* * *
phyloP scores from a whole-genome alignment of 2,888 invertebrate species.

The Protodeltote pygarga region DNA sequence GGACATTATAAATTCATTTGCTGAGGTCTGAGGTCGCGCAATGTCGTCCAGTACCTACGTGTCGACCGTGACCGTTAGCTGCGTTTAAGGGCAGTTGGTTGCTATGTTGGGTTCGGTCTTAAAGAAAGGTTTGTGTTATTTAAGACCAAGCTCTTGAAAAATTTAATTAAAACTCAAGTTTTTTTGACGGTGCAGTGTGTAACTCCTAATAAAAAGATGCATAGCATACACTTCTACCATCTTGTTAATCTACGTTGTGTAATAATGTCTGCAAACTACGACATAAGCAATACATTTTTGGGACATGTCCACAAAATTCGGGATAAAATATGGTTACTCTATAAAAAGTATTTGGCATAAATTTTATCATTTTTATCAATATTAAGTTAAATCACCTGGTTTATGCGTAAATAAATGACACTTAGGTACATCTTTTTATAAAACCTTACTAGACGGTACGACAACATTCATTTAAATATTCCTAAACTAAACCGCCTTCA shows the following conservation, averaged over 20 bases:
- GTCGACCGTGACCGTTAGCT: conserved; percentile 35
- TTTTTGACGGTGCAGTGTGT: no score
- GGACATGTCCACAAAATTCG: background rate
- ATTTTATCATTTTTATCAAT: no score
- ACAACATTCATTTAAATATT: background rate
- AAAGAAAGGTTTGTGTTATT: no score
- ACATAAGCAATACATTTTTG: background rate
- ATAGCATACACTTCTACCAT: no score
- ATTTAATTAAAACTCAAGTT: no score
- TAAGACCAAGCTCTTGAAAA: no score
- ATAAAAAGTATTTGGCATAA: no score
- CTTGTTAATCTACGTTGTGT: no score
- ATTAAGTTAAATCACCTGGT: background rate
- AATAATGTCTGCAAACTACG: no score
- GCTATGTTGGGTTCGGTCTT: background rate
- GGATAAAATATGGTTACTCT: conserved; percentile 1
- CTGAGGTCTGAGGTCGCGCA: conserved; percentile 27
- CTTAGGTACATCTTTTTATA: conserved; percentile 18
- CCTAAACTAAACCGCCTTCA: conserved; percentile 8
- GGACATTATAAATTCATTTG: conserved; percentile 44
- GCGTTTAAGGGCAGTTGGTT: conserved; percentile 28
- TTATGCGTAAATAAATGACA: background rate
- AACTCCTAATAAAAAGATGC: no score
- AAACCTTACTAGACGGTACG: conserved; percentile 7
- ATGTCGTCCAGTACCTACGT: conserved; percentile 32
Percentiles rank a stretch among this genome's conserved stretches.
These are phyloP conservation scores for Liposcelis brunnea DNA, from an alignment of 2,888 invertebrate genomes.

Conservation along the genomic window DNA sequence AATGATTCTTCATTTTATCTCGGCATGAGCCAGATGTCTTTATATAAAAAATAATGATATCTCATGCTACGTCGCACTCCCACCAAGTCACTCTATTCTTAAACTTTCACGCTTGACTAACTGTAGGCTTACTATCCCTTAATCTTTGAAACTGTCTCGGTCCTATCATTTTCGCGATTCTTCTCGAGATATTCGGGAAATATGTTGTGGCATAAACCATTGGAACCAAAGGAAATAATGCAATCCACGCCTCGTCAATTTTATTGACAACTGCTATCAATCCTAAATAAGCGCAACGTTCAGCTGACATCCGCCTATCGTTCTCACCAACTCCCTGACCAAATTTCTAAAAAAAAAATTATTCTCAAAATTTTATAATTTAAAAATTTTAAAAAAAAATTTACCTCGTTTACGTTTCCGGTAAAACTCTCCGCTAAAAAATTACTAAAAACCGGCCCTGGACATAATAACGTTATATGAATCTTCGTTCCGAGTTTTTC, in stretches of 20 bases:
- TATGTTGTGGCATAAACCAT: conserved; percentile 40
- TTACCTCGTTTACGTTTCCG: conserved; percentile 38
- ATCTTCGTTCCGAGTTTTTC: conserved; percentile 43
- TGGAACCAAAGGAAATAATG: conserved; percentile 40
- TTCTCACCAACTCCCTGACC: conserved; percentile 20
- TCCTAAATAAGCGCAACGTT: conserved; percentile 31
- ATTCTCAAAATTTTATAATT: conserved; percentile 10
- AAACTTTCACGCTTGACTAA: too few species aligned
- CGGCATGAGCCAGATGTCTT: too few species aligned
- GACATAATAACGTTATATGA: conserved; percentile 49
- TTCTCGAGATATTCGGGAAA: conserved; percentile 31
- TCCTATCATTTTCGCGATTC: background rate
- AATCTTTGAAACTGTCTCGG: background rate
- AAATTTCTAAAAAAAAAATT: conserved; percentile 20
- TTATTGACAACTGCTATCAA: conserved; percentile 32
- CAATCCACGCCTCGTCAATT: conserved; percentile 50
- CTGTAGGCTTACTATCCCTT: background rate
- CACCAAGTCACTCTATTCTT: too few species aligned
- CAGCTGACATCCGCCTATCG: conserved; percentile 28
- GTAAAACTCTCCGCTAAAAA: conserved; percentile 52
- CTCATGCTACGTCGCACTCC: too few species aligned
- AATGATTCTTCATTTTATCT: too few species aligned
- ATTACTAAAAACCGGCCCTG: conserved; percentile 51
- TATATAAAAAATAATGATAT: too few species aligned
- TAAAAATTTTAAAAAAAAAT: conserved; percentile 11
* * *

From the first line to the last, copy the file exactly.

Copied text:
phyloP scores from a whole-genome alignment of 2,888 invertebrate species.

The Protodeltote pygarga region DNA sequence GGACATTATAAATTCATTTGCTGAGGTCTGAGGTCGCGCAATGTCGTCCAGTACCTACGTGTCGACCGTGACCGTTAGCTGCGTTTAAGGGCAGTTGGTTGCTATGTTGGGTTCGGTCTTAAAGAAAGGTTTGTGTTATTTAAGACCAAGCTCTTGAAAAATTTAATTAAAACTCAAGTTTTTTTGACGGTGCAGTGTGTAACTCCTAATAAAAAGATGCATAGCATACACTTCTACCATCTTGTTAATCTACGTTGTGTAATAATGTCTGCAAACTACGACATAAGCAATACATTTTTGGGACATGTCCACAAAATTCGGGATAAAATATGGTTACTCTATAAAAAGTATTTGGCATAAATTTTATCATTTTTATCAATATTAAGTTAAATCACCTGGTTTATGCGTAAATAAATGACACTTAGGTACATCTTTTTATAAAACCTTACTAGACGGTACGACAACATTCATTTAAATATTCCTAAACTAAACCGCCTTCA shows the following conservation, averaged over 20 bases:
- GTCGACCGTGACCGTTAGCT: conserved; percentile 35
- TTTTTGACGGTGCAGTGTGT: no score
- GGACATGTCCACAAAATTCG: background rate
- ATTTTATCATTTTTATCAAT: no score
- ACAACATTCATTTAAATATT: background rate
- AAAGAAAGGTTTGTGTTATT: no score
- ACATAAGCAATACATTTTTG: background rate
- ATAGCATACACTTCTACCAT: no score
- ATTTAATTAAAACTCAAGTT: no score
- TAAGACCAAGCTCTTGAAAA: no score
- ATAAAAAGTATTTGGCATAA: no score
- CTTGTTAATCTACGTTGTGT: no score
- ATTAAGTTAAATCACCTGGT: background rate
- AATAATGTCTGCAAACTACG: no score
- GCTATGTTGGGTTCGGTCTT: background rate
- GGATAAAATATGGTTACTCT: conserved; percentile 1
- CTGAGGTCTGAGGTCGCGCA: conserved; percentile 27
- CTTAGGTACATCTTTTTATA: conserved; percentile 18
- CCTAAACTAAACCGCCTTCA: conserved; percentile 8
- GGACATTATAAATTCATTTG: conserved; percentile 44
- GCGTTTAAGGGCAGTTGGTT: conserved; percentile 28
- TTATGCGTAAATAAATGACA: background rate
- AACTCCTAATAAAAAGATGC: no score
- AAACCTTACTAGACGGTACG: conserved; percentile 7
- ATGTCGTCCAGTACCTACGT: conserved; percentile 32
Percentiles rank a stretch among this genome's conserved stretches.
These are phyloP conservation scores for Liposcelis brunnea DNA, from an alignment of 2,888 invertebrate genomes.

Conservation along the genomic window DNA sequence AATGATTCTTCATTTTATCTCGGCATGAGCCAGATGTCTTTATATAAAAAATAATGATATCTCATGCTACGTCGCACTCCCACCAAGTCACTCTATTCTTAAACTTTCACGCTTGACTAACTGTAGGCTTACTATCCCTTAATCTTTGAAACTGTCTCGGTCCTATCATTTTCGCGATTCTTCTCGAGATATTCGGGAAATATGTTGTGGCATAAACCATTGGAACCAAAGGAAATAATGCAATCCACGCCTCGTCAATTTTATTGACAACTGCTATCAATCCTAAATAAGCGCAACGTTCAGCTGACATCCGCCTATCGTTCTCACCAACTCCCTGACCAAATTTCTAAAAAAAAAATTATTCTCAAAATTTTATAATTTAAAAATTTTAAAAAAAAATTTACCTCGTTTACGTTTCCGGTAAAACTCTCCGCTAAAAAATTACTAAAAACCGGCCCTGGACATAATAACGTTATATGAATCTTCGTTCCGAGTTTTTC, in stretches of 20 bases:
- TATGTTGTGGCATAAACCAT: conserved; percentile 40
- TTACCTCGTTTACGTTTCCG: conserved; percentile 38
- ATCTTCGTTCCGAGTTTTTC: conserved; percentile 43
- TGGAACCAAAGGAAATAATG: conserved; percentile 40
- TTCTCACCAACTCCCTGACC: conserved; percentile 20
- TCCTAAATAAGCGCAACGTT: conserved; percentile 31
- ATTCTCAAAATTTTATAATT: conserved; percentile 10
- AAACTTTCACGCTTGACTAA: too few species aligned
- CGGCATGAGCCAGATGTCTT: too few species aligned
- GACATAATAACGTTATATGA: conserved; percentile 49
- TTCTCGAGATATTCGGGAAA: conserved; percentile 31
- TCCTATCATTTTCGCGATTC: background rate
- AATCTTTGAAACTGTCTCGG: background rate
- AAATTTCTAAAAAAAAAATT: conserved; percentile 20
- TTATTGACAACTGCTATCAA: conserved; percentile 32
- CAATCCACGCCTCGTCAATT: conserved; percentile 50
- CTGTAGGCTTACTATCCCTT: background rate
- CACCAAGTCACTCTATTCTT: too few species aligned
- CAGCTGACATCCGCCTATCG: conserved; percentile 28
- GTAAAACTCTCCGCTAAAAA: conserved; percentile 52
- CTCATGCTACGTCGCACTCC: too few species aligned
- AATGATTCTTCATTTTATCT: too few species aligned
- ATTACTAAAAACCGGCCCTG: conserved; percentile 51
- TATATAAAAAATAATGATAT: too few species aligned
- TAAAAATTTTAAAAAAAAAT: conserved; percentile 11